When the MH370 Malaysian Airlines Flight vanished, everybody had their own theory as to what happened to the flight.
At first, we thought it was a terrorist attack, given the rise in the number of terrorist groups in the world today. When they couldn’t link any terrorist organizations to the disappearance of the plane, they began investigating the plane’s pilot just to make sure he didn’t do anything stupid like hijack the plane.
When they couldn’t find anything that insinuated the pilot was a hijacker or a terrorist, rumors began flourishing that North Korea had taken the plane. South Korea claimed that North Korea attempted to take out a Chinese plane carrying 220 passengers on March 5, 2014, so there’s a high chance they were guilty of taking the MH370.
There were also other rumors such as the U.S. military took out the plane, Vladimir Putin hijacked it, it was a life insurance scam, UFOs were involved and so many other theories.
Even though they found some debris of a plane on the Southern Indian Ocean west of Perth, Australia, they haven’t yet concluded that it was from MH370.
Below is a list of other planes that also disappeared.
10. Boeing 727-223
Somebody had the balls to steal this aircraft from the Luanda, Angola Quatro de Fevereiro Airport on May 25, 2003. The plane was owned by Aerospace Sales and Leasing, and they’d leased it to TAAG Angola Airlines before it disappeared from the surface of the earth.
So here’s what happened…
After a business deal went sour, Charles Padilla and John Mikel Mutantu worked with Angolan mechanics to make sure the aircraft was ready for flight. Neither Mutantu nor Padilla could fly the plane even though Padilla had a private pilot’s license. The plane required a three-person trained crew.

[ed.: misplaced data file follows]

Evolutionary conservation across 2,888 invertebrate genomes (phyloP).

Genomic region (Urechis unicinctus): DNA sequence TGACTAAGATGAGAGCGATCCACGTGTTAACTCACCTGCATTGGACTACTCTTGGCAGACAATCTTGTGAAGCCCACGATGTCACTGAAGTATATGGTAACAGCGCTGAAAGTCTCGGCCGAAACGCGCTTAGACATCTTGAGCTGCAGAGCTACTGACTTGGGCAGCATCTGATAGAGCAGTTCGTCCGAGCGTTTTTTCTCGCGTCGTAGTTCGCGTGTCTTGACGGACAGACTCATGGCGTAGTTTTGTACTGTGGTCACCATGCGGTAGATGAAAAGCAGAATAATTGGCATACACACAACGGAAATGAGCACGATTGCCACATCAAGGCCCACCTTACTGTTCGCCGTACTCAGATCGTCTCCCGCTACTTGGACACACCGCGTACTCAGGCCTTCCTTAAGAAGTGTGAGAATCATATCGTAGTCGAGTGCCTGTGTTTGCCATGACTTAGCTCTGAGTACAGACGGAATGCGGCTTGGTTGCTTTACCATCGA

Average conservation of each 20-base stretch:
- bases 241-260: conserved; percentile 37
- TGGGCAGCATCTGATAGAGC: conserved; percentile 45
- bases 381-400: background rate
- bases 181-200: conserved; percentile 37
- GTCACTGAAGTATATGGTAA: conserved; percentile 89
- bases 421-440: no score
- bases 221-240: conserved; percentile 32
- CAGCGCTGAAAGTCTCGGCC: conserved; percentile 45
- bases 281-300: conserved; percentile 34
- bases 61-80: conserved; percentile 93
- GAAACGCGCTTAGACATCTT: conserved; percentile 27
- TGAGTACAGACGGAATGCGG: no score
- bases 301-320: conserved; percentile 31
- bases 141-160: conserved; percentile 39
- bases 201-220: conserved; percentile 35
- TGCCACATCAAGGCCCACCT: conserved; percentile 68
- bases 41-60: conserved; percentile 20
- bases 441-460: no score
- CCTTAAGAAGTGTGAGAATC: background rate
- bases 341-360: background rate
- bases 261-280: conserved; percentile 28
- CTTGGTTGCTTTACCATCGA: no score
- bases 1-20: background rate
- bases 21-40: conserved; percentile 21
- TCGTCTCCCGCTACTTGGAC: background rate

They took off in the plane anyway with the transponder and the lights off. There was no communication whatsoever with the control tower or between the crew. And just like that, they disappeared, never to be seen again.
Some of Padilla’s family members claim that he was hired to repossess the plane after Air Angola failed to pay up while others believe he’d been kidnapped.
9. The Rio-Bound 707 Cargo Plane
In 1979, a Varig Brazilian Airlines cargo jet carrying $1million in art disappeared from the sky 30 minutes after takeoff from the Narita International Airport in Tokyo.
It was carrying 153 paintings painted by Manubu Mabe. The crew, the paintings and the plane just vanished and nobody knows what happened to this day.
After watching several movies involving stolen pieces of artwork and the black market, I have my own theory about what happened. Somebody hijacked the plane, stole the paintings, sold them in the black market, deposited the money in a Swiss account and decided to spend the rest of their life somewhere on a quiet island sipping away on margaritas.
8. DC-4 Canadian Pacific Airlines Jet
This plane was headed to Tokyo from Vancouver when it vanished on July 21, 1951. The plane was to make a stopover in Anchorage, Alaska, but when it was 90 minutes out from its stopover, it was hit by bad weather.
The pilot described visibility as only 500 feet, icy conditions and heavy rains. That was the last thing anyone heard from the plane. An extensive search was carried out, but authorities never found anything.
The flight was carrying six Canadian crew members and 31 passengers – some of whom were members of the U.S. military.
7. Star Tiger and Star Ariel
These two planes went missing in the Bermuda Triangle on January 30, 1948. While on a flight between Santa Maria in the Azores and Bermuda, the Star Tiger disappeared.
There’s a theory that perhaps the plane was hit by bad weather, while strong winds blew it off course and the pilot was forced to crash land it in the choppy waters. Star Ariel on the other hand vanished in 1949 between Bermuda and Kingston, Jamaica. This is where it gets interesting…
The weather was perfect, the plane didn’t run out of fuel and as far as everyone was concerned, the plane reported smooth flying. Whatever happened to that flight, nobody knows. After both Star Ariel and Star Tiger disappeared within the span of a year, the entire Tudor IV fleet was retired.
There’s something about the Bermuda Triangle that marks it as a black spot. Maybe it’s haunted, bewitched or the aliens are using it to play not-so-funny jokes on us.
6. Flying Tiger Line Flight 739
The Flying Tiger Line Flight 739 was a U.S. military chartered plane assigned to carry 96 American soldiers from Travis Air Force base in California to Saigon, Vietnam in 1962, but never made it.
According to reports, the flight landed in Guam for refueling before its next stop in the Philippines. But 80 minutes after takeoff, the flight disappeared. The pilot reported they had no trouble during a routine message, but that was the last contact the plane made.